The weakest link in the air pollution fight

As key environmental indicators worsen across India, it is clear that State Pollution Control Boards and Pollution Control Committees are falling short in meeting their statutory mandate

Updated - November 02, 2022 10:32 am IST

Published - November 02, 2022 12:08 am IST

‘There is no future with clean air in which the SPCBs do not perform at the highest level possible’

‘There is no future with clean air in which the SPCBs do not perform at the highest level possible’ | Photo Credit: Getty Images/iStockphoto

In the fight against air pollution in the Indo-Gangetic Plain, there are several important protagonists, none more so than India’s frontline environmental regulators, the State Pollution Control Boards (SPCBs), and the Pollution Control Committees (PCCs) in the Union Territories. Their primary role is to regulate emissions from point sources such as industries and power plants that contribute substantially to ambient air pollution in urban and rural areas. More recently, they have also been tasked with guiding cities in meeting targets under the National Clean Air Programme and spending Finance Commission grants for air quality improvements. In short, there is no future with clean air in which the SPCBs do not perform at the highest level possible.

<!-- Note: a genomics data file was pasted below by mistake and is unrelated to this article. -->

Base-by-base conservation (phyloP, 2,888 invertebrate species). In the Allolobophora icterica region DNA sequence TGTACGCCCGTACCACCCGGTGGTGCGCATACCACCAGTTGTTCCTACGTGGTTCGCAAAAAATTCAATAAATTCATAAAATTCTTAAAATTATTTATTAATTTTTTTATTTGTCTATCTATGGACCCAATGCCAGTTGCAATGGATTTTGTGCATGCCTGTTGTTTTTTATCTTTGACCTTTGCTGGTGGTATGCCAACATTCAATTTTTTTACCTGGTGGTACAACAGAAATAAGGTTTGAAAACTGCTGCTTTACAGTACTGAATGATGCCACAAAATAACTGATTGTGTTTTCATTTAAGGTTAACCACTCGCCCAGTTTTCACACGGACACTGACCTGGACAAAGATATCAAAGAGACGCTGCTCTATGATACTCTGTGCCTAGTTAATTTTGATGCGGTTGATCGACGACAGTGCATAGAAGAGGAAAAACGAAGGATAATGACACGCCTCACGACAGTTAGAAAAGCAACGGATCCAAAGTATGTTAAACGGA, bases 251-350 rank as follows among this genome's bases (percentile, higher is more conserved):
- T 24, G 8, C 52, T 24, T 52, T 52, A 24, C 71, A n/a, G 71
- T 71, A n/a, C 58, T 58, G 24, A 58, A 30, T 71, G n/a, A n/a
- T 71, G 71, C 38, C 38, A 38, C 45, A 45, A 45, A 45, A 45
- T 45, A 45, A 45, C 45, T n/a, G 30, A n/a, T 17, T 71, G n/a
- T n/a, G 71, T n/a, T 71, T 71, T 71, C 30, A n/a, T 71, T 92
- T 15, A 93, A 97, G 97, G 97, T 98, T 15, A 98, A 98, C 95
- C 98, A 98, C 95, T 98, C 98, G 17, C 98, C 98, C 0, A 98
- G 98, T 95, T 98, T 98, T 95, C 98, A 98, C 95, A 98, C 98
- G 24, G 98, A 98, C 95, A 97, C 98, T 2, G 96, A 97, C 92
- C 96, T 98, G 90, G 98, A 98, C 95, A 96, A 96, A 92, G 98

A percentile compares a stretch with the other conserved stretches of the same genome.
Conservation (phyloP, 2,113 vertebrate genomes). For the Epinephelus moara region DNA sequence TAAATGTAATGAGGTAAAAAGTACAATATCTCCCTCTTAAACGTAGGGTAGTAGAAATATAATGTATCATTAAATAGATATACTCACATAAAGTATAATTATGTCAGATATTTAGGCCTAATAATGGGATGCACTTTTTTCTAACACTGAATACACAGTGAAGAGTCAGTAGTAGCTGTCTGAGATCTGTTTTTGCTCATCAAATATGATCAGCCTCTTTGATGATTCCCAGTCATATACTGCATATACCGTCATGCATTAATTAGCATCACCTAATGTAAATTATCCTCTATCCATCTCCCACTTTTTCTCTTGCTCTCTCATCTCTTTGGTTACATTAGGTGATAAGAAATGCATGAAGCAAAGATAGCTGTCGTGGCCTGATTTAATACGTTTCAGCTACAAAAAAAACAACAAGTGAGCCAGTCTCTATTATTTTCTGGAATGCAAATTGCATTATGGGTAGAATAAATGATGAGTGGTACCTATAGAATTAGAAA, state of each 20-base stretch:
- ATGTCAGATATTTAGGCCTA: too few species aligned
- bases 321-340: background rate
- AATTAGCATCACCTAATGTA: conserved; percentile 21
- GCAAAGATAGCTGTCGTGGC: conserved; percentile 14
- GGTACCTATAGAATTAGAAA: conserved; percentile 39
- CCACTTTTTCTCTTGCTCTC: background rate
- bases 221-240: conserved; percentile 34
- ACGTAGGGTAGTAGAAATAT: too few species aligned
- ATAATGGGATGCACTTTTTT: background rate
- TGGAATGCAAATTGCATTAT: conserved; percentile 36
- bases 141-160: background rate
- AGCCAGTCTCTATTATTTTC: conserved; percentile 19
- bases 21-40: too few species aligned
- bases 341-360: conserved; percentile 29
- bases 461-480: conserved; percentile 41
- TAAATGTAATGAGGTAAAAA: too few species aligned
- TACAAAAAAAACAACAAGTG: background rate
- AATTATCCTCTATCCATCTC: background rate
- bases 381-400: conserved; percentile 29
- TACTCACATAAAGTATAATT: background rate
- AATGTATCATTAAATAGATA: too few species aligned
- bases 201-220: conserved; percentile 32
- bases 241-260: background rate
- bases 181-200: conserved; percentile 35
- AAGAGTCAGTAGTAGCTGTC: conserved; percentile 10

An enhanced mandate

The SPCBs were initially constituted under the Water (Prevention and Control of Pollution) Act, 1974. Under the Air (Prevention and Control of Pollution) Act, 1981, the SPCB mandate was expanded to include air quality management. Subsequently, several new environmental regulations added to their roles and functions. Unfortunately, this enhanced mandate has not been matched with increased capacity and capability in the Boards. As environmental indicators such as air quality and water quality worsen in many parts of the country, the Boards are evidently failing to effectively discharge their statutory mandate.

Over the years, several reports that have been published, including those by the parliamentary standing committee and government committees, have identified reasons for the poor performance of the SPCBs. In a recently published series of papers by the Centre for Policy Research, we find that many of these reasons continue to afflict the SPCBs. This article unpacks three key institutional constraints under which SPCBs in the Indo-Gangetic Plain function, and discusses their implications on air quality governance in India.

Board composition as conflict of interest

First, the composition of SPCBs is a matter of serious concern as important stakeholders and those with crucial expertise are missing in most States. Boards are multi-member bodies headed by a chairperson and a member-secretary. Their decisions and policies guide the day-to-day functioning of the organisation. Over 50% of the Board members across the 10 SPCBs and PCC studied represent potential polluters: local authorities, industries, and public sector corporations. They are subject to the SPCB’s regulatory measures, and their overwhelming presence raises fundamental questions around conflicts of interest.